Daily habits can help in this regard. Once we realize there may not be a magic answer out there, we look forward to whatever comes along. It may be a life of compromise but is it really not compromise if we learn something along the way, either about life or about ourselves? Life can be wasted but it is always lived; otherwise you’re kaput! The sun rises and sets, the old hall clock ticks and chimes away the hours and we each age as life passes. We choose if we are going to be in the fray or sitting on the sidelines, wishing, longing and, oh yes, occasionally moaning. Moaning, groaning and self-pity are deserved and often yours to claim BUT they lead down an empty, rocky dead end street. Just don’t like the idea of that and I guess I never will.
I love the books of Dr. Benjamin Carson and am currently reading one of his books titled, THINK BIG. I would like to quote briefly from one paragraph he wrote. “Remaining a victim of circumstance is a state of being that we choose, a choice that
—allows us to blame other people
—lets us blame circumstances
—permits us to avoid responsibility for our lives
—encourages us to feel sorry for ourselves, and
—guarantees that we will stay victims.
No one has to be a victim!”
Aren’t those wonderfully, uplifting words for those of us who live with chronic pain?. Once we are able to abandon the idea of full relief, we learn to believe in some relief but more importantly, we believe in life all over again. Let us learn from the children in our lives who go from drama to drama in about 90 seconds and see joy in the smallest incidents of life: a crawling ladybug, a fresh bowl of popcorn or an “A” on a math test. They appreciate the gifts life offers but often, we who suffer daily, forget and get caught up in our rapture of pain.
Sometimes folks ask me what I do when I’m discouraged and there are several ideas and acts I perform. I make a point of turning off the news and watching an uplifting film in our large collection of DVD’s. I also grab one of my uplifting books including the Holy Bible, Dr. Ben Carson, and Dr. Norman Vincent Peale, any of his works or the works of C.S. Lewis, J.B. Phillips, Glenn Clark, Dr. Bernie Siegel, and the poetry of many authors. I love to read or watch history unfolding because we can learn so much about what others have endured and obtained victory over. Let us learn from the past as a society and as individuals.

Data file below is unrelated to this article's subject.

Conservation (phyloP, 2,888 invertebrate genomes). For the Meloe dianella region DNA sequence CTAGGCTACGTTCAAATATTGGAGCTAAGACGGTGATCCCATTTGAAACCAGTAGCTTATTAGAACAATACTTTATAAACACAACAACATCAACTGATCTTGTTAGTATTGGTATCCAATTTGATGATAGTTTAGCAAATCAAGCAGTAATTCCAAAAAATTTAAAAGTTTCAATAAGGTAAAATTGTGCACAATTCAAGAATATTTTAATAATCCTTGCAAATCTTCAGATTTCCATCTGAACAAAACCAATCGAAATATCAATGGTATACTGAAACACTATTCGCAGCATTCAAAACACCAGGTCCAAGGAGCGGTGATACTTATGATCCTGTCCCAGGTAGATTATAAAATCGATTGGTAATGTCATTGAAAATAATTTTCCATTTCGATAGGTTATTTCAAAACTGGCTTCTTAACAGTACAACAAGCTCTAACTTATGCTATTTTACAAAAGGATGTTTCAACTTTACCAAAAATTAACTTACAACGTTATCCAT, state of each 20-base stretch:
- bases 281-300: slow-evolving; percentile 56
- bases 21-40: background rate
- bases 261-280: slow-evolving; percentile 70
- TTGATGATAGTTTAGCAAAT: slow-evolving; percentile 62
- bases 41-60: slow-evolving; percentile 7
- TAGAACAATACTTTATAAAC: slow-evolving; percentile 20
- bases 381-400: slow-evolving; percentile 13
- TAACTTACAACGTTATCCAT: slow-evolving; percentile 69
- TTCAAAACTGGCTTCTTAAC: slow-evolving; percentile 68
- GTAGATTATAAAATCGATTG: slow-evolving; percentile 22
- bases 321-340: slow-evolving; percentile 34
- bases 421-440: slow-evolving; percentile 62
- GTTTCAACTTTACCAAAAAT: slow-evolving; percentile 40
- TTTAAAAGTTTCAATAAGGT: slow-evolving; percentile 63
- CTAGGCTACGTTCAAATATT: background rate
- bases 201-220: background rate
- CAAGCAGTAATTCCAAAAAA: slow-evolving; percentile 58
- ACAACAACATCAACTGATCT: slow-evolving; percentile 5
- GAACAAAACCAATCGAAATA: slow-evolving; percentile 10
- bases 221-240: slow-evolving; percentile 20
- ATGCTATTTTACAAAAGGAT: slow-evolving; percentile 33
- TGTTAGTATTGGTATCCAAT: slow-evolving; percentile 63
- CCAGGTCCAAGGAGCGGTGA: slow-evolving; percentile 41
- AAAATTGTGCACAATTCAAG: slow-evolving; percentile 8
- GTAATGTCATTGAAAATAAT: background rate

I also like to walk, even if it hurts. Walking down by the banks of the mighty Columbia River can be wonderful and refreshing, even with pain. (It gets easier. Truly it does.) I enjoy some stores but find it awfully hard on the old checkbook, especially when a loved one is having a birthday. I must admit I like shopping but do more than my share online for the convenience. I also save much lifting for some of the daily things like dog food, cases of juice, etc.
I love to play with our dogs, call a friend or just hang out with a work of fiction. Picking off the spent blossoms, watering a potted plant or pulling a weed, anything to move and get out of the house for a change of view. I love hearing about a small child’s day at school, watching our Yorkie chase a ball or even cleaning a dirty window to let the glorious beauty of our blue skies and waters to be make itself visible inside our home. I even get pleasure out of washing a lovely old collectible. Wish I had the energy to do it more often.
Even though I’ve listed many of my strategies for coping and enjoying my life, I saved the best for last. Giving something to someone else is the best treatment of all. To aid a friend, love a child, encourage a neighbor or paint a picture. Taking photos and sharing them, writing an encouraging article or phoning a friend or relative, these are the jewels in life that keep on giving. We each can give of our treasure, however large or small the amount, but to give of oneself…that is the most valuable gift of all because it blesses both in the transaction.
Do not comprise a majority of one. You and I are each our own unique selves but through our heart strings we are tied to all we meet, know and love.